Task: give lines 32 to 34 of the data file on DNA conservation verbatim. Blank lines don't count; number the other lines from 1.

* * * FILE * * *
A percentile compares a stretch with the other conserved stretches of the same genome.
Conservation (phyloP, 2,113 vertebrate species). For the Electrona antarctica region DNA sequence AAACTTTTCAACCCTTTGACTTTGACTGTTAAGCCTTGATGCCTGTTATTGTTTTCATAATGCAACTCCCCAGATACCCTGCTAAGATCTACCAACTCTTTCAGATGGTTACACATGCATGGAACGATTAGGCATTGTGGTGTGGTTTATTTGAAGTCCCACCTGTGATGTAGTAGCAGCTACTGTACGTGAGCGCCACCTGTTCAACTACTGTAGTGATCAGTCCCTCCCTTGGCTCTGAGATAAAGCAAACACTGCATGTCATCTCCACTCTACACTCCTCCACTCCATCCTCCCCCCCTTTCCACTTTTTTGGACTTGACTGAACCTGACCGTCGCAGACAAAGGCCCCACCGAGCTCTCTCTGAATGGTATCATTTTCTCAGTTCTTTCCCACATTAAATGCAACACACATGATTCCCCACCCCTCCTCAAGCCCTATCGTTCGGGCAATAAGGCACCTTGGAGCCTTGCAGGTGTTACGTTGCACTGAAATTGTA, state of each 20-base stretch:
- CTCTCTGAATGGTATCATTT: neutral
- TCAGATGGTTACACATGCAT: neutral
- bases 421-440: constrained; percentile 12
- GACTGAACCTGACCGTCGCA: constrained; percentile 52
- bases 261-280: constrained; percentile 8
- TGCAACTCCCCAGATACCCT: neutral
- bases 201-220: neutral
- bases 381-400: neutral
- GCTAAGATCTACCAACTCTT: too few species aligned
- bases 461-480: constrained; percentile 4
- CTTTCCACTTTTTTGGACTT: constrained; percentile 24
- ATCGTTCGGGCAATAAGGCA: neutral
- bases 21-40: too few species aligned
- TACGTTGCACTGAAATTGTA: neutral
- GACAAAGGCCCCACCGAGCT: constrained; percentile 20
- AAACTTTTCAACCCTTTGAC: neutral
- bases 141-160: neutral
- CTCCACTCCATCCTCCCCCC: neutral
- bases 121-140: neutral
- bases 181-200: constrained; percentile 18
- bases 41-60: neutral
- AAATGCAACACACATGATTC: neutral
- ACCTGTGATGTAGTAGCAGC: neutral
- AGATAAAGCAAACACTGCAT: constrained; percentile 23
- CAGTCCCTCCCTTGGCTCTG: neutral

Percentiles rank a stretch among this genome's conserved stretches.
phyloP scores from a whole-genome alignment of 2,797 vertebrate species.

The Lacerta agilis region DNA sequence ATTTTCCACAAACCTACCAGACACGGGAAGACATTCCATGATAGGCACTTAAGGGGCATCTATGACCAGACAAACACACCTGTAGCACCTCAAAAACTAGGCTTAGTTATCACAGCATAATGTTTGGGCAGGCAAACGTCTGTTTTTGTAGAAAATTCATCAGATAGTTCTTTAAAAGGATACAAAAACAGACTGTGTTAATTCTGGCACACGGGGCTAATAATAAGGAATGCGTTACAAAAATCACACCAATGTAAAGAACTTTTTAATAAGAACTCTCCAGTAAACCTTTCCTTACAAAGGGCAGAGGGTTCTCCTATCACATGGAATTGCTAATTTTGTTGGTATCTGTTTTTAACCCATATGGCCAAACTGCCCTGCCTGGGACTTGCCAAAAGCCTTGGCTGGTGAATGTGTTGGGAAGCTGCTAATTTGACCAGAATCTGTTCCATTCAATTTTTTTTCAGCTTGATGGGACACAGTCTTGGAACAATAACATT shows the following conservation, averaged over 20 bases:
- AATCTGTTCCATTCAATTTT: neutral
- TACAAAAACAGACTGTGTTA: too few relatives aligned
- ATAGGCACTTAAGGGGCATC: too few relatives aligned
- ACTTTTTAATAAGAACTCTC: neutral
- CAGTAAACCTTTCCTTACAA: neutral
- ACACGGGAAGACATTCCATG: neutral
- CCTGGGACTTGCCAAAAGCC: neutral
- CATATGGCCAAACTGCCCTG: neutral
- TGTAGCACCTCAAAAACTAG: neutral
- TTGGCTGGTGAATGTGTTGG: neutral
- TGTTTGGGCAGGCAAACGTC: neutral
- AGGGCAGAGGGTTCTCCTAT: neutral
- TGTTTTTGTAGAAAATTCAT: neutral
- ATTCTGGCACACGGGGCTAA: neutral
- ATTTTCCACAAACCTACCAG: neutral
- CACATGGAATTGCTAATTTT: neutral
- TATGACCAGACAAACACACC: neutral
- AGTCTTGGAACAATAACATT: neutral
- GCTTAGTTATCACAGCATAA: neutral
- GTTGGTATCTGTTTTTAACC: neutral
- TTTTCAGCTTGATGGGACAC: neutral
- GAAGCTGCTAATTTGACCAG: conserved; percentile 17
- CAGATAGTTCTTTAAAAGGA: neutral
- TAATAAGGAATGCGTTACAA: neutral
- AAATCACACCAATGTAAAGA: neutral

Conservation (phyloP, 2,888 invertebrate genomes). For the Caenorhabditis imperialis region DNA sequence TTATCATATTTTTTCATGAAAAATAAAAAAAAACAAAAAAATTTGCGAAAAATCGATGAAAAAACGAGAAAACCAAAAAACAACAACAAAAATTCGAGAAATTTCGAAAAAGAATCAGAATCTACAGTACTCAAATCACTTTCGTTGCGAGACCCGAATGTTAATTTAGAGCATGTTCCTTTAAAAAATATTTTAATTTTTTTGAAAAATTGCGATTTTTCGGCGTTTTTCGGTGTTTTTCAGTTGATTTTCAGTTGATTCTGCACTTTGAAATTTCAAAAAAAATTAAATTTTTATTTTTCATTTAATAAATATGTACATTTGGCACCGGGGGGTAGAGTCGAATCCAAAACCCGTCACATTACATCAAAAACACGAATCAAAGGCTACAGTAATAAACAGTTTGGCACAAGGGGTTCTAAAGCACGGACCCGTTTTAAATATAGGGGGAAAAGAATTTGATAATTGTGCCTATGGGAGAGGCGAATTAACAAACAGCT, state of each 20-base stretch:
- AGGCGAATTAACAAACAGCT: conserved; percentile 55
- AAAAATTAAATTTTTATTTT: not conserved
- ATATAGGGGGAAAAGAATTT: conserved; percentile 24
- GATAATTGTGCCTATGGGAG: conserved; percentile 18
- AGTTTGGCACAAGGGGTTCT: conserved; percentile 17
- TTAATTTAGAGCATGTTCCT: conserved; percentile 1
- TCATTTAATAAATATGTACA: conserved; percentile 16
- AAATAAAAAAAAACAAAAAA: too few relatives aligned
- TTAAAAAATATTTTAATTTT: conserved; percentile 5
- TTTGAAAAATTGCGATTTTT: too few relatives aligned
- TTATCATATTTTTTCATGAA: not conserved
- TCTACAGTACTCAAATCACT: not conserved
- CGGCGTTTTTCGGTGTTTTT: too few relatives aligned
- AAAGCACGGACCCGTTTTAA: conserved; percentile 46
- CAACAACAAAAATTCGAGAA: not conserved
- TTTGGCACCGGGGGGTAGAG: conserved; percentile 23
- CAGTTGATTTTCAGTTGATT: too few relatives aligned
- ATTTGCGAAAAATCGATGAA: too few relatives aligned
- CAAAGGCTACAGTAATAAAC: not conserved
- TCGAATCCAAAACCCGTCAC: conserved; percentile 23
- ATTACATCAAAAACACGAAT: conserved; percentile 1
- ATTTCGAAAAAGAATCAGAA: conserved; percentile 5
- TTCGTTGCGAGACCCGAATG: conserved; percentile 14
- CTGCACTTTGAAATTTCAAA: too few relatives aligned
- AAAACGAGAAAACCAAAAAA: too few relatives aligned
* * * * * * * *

- TACAAAAACAGACTGTGTTA: too few relatives aligned
- ATAGGCACTTAAGGGGCATC: too few relatives aligned
- ACTTTTTAATAAGAACTCTC: neutral